The priorities of the AK Party and the problem of the opposition - ABDÜLKADIR SELVI

The priorities of the AK Party and the problem of the opposition

The election was held on November 1. A new climate has begun.

The embracing manner and the humble attitude of the Prime Minister struck the right note with society. Those who said “if a coalition cannot be formed, Turkey cannot be governed” were frustrated.

From the November 1 election results, the portrait of a happier Turkey facing the future with confidence and peace emerged. At the moment of the AK Party's election victory, contrary to pride because of success, a thankful Prime Minister who said, “we are at the position of praise.” He said, “There are no losers of this election, but winners. The winners of this election are our 77 million people.”

Because of this humble and embracing manner, the people trusted Davutoğlu and brought him to majority power. Blustering even if they got 13 or 16 percent of the votes, Bahçeli and Demirtaş were punished at the ballot box.

The AK Party won the election but didn't become jubilant. Considering the constitutional calendar, immediately the efforts to form the government will start. With the meeting that will be held today, the “Government Program” and “Emergency Action Plan" will be started.

The efforts will be focused on two main areas:

1- Reforms

2- A strong economic package.

For these focal points, the “Election manifesto” will be taken as a basis.

Without losing time, the AK Party has launched, but the defeated opposition are not lifting their fingers.

Devlet Bahçeli, who has chaired the MHP (The Nationalist Movement Party) for 18 years, has lost 12 elections he ran in.

As long as Devlet Bahçeli could not take part in the coalition government with 80 deputies, Alparslan Türkeş, his predecessor, took two ministries in the National Front with three deputies and he became the deputy prime minister. Türkeş took two ministries with three deputies, whereas Bahçeli could not take part in the cabinet with 80 deputies.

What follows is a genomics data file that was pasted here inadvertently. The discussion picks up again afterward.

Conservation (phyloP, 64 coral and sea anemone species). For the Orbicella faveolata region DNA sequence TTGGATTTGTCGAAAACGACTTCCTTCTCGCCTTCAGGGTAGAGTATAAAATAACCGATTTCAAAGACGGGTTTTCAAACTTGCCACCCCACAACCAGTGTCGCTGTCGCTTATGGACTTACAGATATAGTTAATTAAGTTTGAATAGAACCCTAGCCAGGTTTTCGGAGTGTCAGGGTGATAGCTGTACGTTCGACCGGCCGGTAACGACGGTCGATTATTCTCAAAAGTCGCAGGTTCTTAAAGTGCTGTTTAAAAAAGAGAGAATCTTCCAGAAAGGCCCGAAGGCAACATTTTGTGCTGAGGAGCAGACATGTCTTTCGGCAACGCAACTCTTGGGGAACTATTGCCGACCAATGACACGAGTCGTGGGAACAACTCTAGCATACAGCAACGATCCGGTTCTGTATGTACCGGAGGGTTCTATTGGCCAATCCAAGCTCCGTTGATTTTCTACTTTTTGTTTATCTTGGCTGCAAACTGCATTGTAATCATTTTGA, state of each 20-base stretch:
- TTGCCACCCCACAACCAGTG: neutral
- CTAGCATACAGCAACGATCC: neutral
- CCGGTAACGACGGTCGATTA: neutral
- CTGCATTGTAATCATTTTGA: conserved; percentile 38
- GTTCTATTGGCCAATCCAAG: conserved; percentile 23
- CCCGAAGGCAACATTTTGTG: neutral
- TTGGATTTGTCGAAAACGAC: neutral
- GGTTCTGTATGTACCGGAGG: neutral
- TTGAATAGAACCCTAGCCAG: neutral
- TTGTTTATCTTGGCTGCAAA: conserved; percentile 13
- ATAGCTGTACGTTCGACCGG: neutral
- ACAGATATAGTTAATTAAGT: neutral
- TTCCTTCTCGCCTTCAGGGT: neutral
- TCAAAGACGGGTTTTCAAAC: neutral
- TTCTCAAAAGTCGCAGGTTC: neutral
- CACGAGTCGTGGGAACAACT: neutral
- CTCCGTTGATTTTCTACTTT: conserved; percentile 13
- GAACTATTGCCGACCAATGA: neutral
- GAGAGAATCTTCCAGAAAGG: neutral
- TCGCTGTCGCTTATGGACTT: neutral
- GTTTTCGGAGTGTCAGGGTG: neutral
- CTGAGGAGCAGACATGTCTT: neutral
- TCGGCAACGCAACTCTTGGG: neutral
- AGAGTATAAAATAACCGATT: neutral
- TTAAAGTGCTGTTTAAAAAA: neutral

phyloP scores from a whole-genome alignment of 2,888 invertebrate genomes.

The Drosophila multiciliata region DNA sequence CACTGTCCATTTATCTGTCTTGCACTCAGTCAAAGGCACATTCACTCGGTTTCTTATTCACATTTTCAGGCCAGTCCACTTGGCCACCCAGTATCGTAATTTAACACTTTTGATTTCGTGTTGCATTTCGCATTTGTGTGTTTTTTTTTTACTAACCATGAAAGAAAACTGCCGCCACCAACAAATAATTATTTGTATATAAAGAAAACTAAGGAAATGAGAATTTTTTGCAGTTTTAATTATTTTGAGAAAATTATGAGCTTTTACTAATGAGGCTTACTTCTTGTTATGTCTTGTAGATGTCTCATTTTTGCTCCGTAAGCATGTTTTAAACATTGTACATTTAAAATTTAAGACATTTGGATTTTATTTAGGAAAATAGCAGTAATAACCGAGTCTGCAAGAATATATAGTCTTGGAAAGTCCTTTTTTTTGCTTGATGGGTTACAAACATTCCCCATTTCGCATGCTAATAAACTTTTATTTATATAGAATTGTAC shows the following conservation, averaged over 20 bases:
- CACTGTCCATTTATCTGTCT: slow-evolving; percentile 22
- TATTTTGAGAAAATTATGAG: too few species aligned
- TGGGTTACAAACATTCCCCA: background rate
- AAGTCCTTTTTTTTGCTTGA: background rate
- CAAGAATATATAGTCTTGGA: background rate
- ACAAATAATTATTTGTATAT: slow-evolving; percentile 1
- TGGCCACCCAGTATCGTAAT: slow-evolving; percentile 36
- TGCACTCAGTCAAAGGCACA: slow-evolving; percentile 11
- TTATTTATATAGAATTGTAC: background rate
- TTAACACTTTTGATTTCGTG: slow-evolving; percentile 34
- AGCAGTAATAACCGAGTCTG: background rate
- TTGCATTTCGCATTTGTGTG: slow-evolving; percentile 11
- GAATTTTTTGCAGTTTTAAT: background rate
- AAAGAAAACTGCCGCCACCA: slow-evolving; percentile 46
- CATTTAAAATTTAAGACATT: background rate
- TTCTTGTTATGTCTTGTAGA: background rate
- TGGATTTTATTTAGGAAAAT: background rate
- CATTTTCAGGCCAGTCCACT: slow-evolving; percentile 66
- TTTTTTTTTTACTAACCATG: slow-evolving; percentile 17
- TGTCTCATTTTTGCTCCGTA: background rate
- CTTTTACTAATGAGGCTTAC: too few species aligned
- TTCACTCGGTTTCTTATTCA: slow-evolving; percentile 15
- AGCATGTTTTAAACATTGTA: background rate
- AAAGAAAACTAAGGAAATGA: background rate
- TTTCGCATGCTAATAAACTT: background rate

The chair of the CHP (Republican People's Party), Kılıçdaroğlu, lost all of the 7 elections he ran during his tenure.

I will break my tooth if I can find a single election the opposition party leaders won.

In the November 1 elections, the AK Party did not win any seats in three cities. However, the CHP in 35 cities, and the MHP and HDP (Peoples' Democratic Party) did not win a seat in 57 cities.

I searched the elections Demirel and Ecevit who left traces in Turkish politics for 30-40 years competed and the attitude of Türkeş toward coalition governments.

Demirel ran for six general elections and one by-election during his 28 years of active political life. Except during the coup periods, between November 28, 1964, he was elected as the chair of the Justice Party and April 17, 1993 he was elected as the President.

He won four elections and lost three.

He was Prime Minister for 10.5 years. I do not even count his seven-year-long presidency.

During his long political life, Demirel ran for four local elections and lost three of them. So within 28 years, he won five elections and took the second place in five. Even if he lost the 1973 and 1977 elections, he managed to become Prime Minister by forming the first and second National Front governments.

That is to say, even if you do not win an election, in forming the government one can become the Prime Minister. I wish Bahçeli could hear this.